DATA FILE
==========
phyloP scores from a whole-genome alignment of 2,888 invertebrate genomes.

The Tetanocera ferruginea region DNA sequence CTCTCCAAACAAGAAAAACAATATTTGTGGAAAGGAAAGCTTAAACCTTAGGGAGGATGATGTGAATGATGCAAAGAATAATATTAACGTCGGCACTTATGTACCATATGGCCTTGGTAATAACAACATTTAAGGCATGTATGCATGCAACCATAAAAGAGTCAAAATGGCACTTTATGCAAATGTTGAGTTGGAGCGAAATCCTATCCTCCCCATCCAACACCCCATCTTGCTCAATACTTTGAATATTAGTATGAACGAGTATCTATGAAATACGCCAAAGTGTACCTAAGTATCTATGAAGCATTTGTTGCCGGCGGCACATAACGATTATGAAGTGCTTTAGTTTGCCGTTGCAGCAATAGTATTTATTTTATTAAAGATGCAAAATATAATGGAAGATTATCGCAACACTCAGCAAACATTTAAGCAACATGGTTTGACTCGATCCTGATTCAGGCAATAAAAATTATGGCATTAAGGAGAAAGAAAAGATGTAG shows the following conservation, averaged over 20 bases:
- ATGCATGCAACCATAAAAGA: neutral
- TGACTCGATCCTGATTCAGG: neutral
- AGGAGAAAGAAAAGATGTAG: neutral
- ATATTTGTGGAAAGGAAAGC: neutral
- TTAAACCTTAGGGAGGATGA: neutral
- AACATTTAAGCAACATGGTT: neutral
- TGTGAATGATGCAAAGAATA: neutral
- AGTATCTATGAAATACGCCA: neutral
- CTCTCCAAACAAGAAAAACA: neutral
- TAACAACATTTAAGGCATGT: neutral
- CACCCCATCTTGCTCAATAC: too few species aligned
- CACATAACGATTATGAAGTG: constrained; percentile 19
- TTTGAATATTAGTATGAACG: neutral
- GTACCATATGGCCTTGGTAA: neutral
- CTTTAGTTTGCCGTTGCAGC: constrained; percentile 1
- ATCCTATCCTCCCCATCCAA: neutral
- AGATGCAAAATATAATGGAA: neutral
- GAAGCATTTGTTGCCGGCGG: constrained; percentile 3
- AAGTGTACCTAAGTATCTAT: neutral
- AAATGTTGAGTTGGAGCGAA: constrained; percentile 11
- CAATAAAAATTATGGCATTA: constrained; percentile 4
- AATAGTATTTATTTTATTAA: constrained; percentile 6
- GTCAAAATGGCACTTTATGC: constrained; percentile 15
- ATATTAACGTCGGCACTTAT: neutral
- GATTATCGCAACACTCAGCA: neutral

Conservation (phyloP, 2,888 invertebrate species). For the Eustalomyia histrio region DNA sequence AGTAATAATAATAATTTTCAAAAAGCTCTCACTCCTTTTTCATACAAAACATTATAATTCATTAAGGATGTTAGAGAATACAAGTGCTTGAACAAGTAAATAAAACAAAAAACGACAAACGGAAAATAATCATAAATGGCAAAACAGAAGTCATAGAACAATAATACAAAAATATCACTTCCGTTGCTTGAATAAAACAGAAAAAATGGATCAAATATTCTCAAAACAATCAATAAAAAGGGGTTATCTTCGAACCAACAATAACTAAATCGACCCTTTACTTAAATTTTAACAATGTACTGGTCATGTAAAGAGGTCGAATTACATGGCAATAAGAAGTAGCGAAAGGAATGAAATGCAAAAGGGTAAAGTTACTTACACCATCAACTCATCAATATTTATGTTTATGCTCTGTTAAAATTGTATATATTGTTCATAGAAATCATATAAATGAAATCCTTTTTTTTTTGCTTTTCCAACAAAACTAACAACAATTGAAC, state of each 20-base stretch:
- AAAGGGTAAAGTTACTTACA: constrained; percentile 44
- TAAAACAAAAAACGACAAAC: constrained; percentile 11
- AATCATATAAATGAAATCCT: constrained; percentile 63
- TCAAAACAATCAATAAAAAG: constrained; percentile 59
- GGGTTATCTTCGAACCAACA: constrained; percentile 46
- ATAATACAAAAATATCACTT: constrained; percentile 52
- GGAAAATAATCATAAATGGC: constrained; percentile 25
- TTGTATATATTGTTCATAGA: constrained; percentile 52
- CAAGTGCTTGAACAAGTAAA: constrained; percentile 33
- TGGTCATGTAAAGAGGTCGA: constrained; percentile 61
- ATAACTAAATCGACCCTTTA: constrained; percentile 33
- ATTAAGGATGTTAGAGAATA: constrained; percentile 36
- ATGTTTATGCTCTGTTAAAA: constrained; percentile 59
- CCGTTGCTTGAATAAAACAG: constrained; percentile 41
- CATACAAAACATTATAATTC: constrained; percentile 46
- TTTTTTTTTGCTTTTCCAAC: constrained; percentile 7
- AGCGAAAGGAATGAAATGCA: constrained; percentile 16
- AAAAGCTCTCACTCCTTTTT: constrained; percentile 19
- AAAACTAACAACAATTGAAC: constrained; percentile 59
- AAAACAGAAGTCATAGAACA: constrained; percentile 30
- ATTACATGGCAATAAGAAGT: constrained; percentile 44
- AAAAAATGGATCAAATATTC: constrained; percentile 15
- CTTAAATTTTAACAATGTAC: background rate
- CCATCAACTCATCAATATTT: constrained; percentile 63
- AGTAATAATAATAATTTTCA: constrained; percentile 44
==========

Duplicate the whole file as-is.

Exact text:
phyloP scores from a whole-genome alignment of 2,888 invertebrate genomes.

The Tetanocera ferruginea region DNA sequence CTCTCCAAACAAGAAAAACAATATTTGTGGAAAGGAAAGCTTAAACCTTAGGGAGGATGATGTGAATGATGCAAAGAATAATATTAACGTCGGCACTTATGTACCATATGGCCTTGGTAATAACAACATTTAAGGCATGTATGCATGCAACCATAAAAGAGTCAAAATGGCACTTTATGCAAATGTTGAGTTGGAGCGAAATCCTATCCTCCCCATCCAACACCCCATCTTGCTCAATACTTTGAATATTAGTATGAACGAGTATCTATGAAATACGCCAAAGTGTACCTAAGTATCTATGAAGCATTTGTTGCCGGCGGCACATAACGATTATGAAGTGCTTTAGTTTGCCGTTGCAGCAATAGTATTTATTTTATTAAAGATGCAAAATATAATGGAAGATTATCGCAACACTCAGCAAACATTTAAGCAACATGGTTTGACTCGATCCTGATTCAGGCAATAAAAATTATGGCATTAAGGAGAAAGAAAAGATGTAG shows the following conservation, averaged over 20 bases:
- ATGCATGCAACCATAAAAGA: neutral
- TGACTCGATCCTGATTCAGG: neutral
- AGGAGAAAGAAAAGATGTAG: neutral
- ATATTTGTGGAAAGGAAAGC: neutral
- TTAAACCTTAGGGAGGATGA: neutral
- AACATTTAAGCAACATGGTT: neutral
- TGTGAATGATGCAAAGAATA: neutral
- AGTATCTATGAAATACGCCA: neutral
- CTCTCCAAACAAGAAAAACA: neutral
- TAACAACATTTAAGGCATGT: neutral
- CACCCCATCTTGCTCAATAC: too few species aligned
- CACATAACGATTATGAAGTG: constrained; percentile 19
- TTTGAATATTAGTATGAACG: neutral
- GTACCATATGGCCTTGGTAA: neutral
- CTTTAGTTTGCCGTTGCAGC: constrained; percentile 1
- ATCCTATCCTCCCCATCCAA: neutral
- AGATGCAAAATATAATGGAA: neutral
- GAAGCATTTGTTGCCGGCGG: constrained; percentile 3
- AAGTGTACCTAAGTATCTAT: neutral
- AAATGTTGAGTTGGAGCGAA: constrained; percentile 11
- CAATAAAAATTATGGCATTA: constrained; percentile 4
- AATAGTATTTATTTTATTAA: constrained; percentile 6
- GTCAAAATGGCACTTTATGC: constrained; percentile 15
- ATATTAACGTCGGCACTTAT: neutral
- GATTATCGCAACACTCAGCA: neutral

Conservation (phyloP, 2,888 invertebrate species). For the Eustalomyia histrio region DNA sequence AGTAATAATAATAATTTTCAAAAAGCTCTCACTCCTTTTTCATACAAAACATTATAATTCATTAAGGATGTTAGAGAATACAAGTGCTTGAACAAGTAAATAAAACAAAAAACGACAAACGGAAAATAATCATAAATGGCAAAACAGAAGTCATAGAACAATAATACAAAAATATCACTTCCGTTGCTTGAATAAAACAGAAAAAATGGATCAAATATTCTCAAAACAATCAATAAAAAGGGGTTATCTTCGAACCAACAATAACTAAATCGACCCTTTACTTAAATTTTAACAATGTACTGGTCATGTAAAGAGGTCGAATTACATGGCAATAAGAAGTAGCGAAAGGAATGAAATGCAAAAGGGTAAAGTTACTTACACCATCAACTCATCAATATTTATGTTTATGCTCTGTTAAAATTGTATATATTGTTCATAGAAATCATATAAATGAAATCCTTTTTTTTTTGCTTTTCCAACAAAACTAACAACAATTGAAC, state of each 20-base stretch:
- AAAGGGTAAAGTTACTTACA: constrained; percentile 44
- TAAAACAAAAAACGACAAAC: constrained; percentile 11
- AATCATATAAATGAAATCCT: constrained; percentile 63
- TCAAAACAATCAATAAAAAG: constrained; percentile 59
- GGGTTATCTTCGAACCAACA: constrained; percentile 46
- ATAATACAAAAATATCACTT: constrained; percentile 52
- GGAAAATAATCATAAATGGC: constrained; percentile 25
- TTGTATATATTGTTCATAGA: constrained; percentile 52
- CAAGTGCTTGAACAAGTAAA: constrained; percentile 33
- TGGTCATGTAAAGAGGTCGA: constrained; percentile 61
- ATAACTAAATCGACCCTTTA: constrained; percentile 33
- ATTAAGGATGTTAGAGAATA: constrained; percentile 36
- ATGTTTATGCTCTGTTAAAA: constrained; percentile 59
- CCGTTGCTTGAATAAAACAG: constrained; percentile 41
- CATACAAAACATTATAATTC: constrained; percentile 46
- TTTTTTTTTGCTTTTCCAAC: constrained; percentile 7
- AGCGAAAGGAATGAAATGCA: constrained; percentile 16
- AAAAGCTCTCACTCCTTTTT: constrained; percentile 19
- AAAACTAACAACAATTGAAC: constrained; percentile 59
- AAAACAGAAGTCATAGAACA: constrained; percentile 30
- ATTACATGGCAATAAGAAGT: constrained; percentile 44
- AAAAAATGGATCAAATATTC: constrained; percentile 15
- CTTAAATTTTAACAATGTAC: background rate
- CCATCAACTCATCAATATTT: constrained; percentile 63
- AGTAATAATAATAATTTTCA: constrained; percentile 44